Gentle, moving touch can be combined with slow movement for deep release: An exploration of the 5th cranial, or trigeminal nerve.
Gentle touch has a different affect than manipulation or massage. Read on to find out why!
My niece Audrey, when she was little, loved being slowly, gently stroked on her arms and back on the spots covered by very fine hair. She was very clear about exactly how how and where I should touch. She would calm down, curl up a little, and fall asleep so sweetly as the touch took effect. I loved it, and so did she, but I had no idea why it was so soothing.
Later on, my work with dermatome mapping and cranial nerve sequencing proved again how powerful this kind of touch can be, especially when it comes to the trigeminal nerve with it’s three branches that bring sensation to your jaw, face, and skull . Touching a person’s face is so intimate – and if you look closely, you will see that your face is covered in fine, fine hair, which is important as it turns out!
Your face has some of the most sensitive skin to be found anywhere on your body, and that’s why a gentle caress there is so powerful. This week’s video combines gentle touch with slow movement in such a way that your whole back body will release – from the tip of your nose, around the back of your skull, all the way down the back of your legs to your feet.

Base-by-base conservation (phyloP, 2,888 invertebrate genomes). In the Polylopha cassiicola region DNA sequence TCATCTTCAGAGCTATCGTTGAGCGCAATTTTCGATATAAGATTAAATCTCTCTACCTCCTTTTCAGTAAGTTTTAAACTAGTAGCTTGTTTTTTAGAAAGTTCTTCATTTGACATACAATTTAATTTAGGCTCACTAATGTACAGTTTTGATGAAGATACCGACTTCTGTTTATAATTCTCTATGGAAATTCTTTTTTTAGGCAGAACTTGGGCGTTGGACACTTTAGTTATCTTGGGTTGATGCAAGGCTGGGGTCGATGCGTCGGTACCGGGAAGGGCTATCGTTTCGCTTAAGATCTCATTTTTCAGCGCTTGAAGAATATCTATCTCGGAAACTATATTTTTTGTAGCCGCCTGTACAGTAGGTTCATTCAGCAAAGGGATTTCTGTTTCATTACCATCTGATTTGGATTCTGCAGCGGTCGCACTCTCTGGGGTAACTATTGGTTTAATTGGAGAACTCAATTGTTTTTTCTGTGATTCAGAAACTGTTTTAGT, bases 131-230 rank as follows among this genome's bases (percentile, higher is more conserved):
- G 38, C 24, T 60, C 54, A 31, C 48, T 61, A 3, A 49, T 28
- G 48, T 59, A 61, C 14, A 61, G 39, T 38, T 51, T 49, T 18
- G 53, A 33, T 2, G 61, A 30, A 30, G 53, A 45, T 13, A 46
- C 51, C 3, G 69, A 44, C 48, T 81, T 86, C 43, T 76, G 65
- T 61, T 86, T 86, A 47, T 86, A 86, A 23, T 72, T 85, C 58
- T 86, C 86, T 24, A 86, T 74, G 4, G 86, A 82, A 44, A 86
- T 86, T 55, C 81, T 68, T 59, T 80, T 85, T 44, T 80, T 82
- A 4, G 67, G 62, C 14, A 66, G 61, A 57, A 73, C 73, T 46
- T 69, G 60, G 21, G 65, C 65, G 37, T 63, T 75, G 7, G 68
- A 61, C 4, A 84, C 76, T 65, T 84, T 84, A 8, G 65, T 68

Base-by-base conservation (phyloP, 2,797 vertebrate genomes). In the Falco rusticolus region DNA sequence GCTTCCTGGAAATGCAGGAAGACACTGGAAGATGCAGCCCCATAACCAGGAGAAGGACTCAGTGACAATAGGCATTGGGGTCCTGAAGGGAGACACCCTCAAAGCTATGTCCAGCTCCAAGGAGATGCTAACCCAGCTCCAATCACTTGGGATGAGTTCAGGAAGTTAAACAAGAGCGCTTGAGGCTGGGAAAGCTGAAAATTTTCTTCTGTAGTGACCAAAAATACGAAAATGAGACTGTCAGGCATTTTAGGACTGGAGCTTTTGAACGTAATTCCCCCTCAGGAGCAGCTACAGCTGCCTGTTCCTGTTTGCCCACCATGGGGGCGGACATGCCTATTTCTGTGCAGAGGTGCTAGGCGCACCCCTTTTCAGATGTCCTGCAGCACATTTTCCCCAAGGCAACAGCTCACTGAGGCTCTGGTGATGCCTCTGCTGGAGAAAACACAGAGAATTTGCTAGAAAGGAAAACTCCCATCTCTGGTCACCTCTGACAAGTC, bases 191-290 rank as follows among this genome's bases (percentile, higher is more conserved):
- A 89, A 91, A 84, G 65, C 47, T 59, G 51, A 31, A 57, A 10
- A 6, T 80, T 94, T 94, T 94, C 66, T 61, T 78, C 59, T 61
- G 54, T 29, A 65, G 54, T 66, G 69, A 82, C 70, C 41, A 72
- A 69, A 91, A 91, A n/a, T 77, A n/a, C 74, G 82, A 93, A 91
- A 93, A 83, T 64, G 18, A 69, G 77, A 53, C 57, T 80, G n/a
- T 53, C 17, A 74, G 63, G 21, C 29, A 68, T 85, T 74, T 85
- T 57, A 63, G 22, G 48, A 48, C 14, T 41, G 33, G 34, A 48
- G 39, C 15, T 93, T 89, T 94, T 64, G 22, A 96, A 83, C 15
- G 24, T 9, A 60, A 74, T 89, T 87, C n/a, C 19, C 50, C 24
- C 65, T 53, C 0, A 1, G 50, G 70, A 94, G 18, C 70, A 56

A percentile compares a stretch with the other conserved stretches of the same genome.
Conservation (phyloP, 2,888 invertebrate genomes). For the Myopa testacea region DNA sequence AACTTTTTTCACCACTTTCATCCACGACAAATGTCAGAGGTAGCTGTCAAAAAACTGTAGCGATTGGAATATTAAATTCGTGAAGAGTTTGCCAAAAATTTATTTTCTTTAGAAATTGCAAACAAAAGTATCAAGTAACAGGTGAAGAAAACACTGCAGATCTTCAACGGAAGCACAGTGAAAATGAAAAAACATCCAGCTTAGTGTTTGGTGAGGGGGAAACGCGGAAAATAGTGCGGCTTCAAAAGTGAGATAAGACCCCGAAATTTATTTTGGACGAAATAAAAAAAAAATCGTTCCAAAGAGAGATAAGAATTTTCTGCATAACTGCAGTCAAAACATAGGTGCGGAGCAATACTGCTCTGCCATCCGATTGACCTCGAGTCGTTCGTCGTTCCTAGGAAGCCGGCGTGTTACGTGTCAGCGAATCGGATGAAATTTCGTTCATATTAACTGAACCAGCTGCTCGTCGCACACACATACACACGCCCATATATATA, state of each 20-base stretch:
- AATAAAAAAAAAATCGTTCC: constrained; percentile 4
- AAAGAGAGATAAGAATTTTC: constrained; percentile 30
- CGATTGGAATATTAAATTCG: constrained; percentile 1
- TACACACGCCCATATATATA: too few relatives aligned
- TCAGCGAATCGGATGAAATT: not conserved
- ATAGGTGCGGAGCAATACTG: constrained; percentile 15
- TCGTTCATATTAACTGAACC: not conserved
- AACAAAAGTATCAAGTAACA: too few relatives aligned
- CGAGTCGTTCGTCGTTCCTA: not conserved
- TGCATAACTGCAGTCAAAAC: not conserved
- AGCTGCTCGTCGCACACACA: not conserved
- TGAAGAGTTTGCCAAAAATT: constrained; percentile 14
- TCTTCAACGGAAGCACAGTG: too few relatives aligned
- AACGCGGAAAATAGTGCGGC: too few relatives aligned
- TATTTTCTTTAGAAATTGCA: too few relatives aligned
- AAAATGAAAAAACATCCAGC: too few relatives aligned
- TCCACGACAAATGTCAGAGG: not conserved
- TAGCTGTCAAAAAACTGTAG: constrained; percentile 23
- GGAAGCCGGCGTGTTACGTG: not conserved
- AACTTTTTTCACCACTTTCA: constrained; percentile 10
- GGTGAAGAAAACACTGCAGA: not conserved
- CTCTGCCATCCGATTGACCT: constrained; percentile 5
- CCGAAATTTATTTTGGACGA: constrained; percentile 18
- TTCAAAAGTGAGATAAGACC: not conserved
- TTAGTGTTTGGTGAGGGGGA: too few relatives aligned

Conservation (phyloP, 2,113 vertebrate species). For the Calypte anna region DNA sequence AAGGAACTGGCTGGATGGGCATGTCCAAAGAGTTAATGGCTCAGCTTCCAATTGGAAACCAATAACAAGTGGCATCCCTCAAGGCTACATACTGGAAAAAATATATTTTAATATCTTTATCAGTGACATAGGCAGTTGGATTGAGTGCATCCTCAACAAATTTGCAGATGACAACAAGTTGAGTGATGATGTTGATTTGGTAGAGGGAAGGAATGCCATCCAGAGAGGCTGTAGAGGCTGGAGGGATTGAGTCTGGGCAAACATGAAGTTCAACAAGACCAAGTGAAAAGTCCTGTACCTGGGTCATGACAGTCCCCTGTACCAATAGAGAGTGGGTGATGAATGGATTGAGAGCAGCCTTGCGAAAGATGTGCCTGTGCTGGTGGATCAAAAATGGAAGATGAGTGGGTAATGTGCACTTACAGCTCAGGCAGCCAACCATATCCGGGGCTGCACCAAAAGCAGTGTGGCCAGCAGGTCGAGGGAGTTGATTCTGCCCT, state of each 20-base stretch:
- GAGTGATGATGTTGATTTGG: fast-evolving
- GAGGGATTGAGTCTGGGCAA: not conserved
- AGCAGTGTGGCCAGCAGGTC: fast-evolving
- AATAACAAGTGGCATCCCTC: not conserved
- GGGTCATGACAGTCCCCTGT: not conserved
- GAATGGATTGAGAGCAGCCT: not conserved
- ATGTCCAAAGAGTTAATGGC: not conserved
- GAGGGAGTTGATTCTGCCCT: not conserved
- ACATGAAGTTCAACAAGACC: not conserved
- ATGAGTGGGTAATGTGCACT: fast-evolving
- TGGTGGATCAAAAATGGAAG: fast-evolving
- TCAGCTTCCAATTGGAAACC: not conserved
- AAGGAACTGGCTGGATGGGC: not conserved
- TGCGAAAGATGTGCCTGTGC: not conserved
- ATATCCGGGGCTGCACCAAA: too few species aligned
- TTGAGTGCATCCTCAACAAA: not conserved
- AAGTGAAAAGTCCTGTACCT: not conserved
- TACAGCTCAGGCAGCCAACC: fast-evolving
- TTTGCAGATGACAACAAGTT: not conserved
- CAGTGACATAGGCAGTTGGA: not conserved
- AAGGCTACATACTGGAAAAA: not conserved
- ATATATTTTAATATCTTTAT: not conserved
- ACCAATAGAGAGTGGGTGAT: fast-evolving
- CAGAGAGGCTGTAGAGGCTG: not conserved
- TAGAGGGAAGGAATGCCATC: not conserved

Gentle, moving touch is described by scientists as being “affective” because it stimulates our “emotional touch” system, which is different than “discriminative touch.” Systems are composed of inter-related parts. There are six major kinds of sense receptors in your skin that combine in different ways to create these two systems.
A special kind of sense receptor called C – afferent, or tactile fibers is resposivle for gentle, moving touch. C – tactile fibers are found in highest concentration in skin that has hair. Scientist hypothesize that’s probably because they are stimulated by affectionate grooming behavior among primate relatives.
“CT fibers convey a more emotional quality of touch, rather than the conscious (discriminating) aspect that allows us to describe what we are sensing.” – Francis McGlone
These fibers also play a key role in the sense of body ownership – something that is elusive to measure, but which correlates with recovery from anorexia and other body distortion syndromes. My personal story affirms this, as my recovery from an eating disorder seems to have been precipitated by my early AT experiences which involved gentle, full contact touch with no pressure or manipulation. Touch helped me re-integrate sensation and emotion, transforming my state of being into one of empowerment and more positive choices for myself over time.
I dream of a world where we all get as much of this kind of touch as we need! Please share this with anyone you know whose been feeling tight and anxious – and check out my Cranial Nerve Sequencing offer or book a 15 minute free consult if you would like to connect.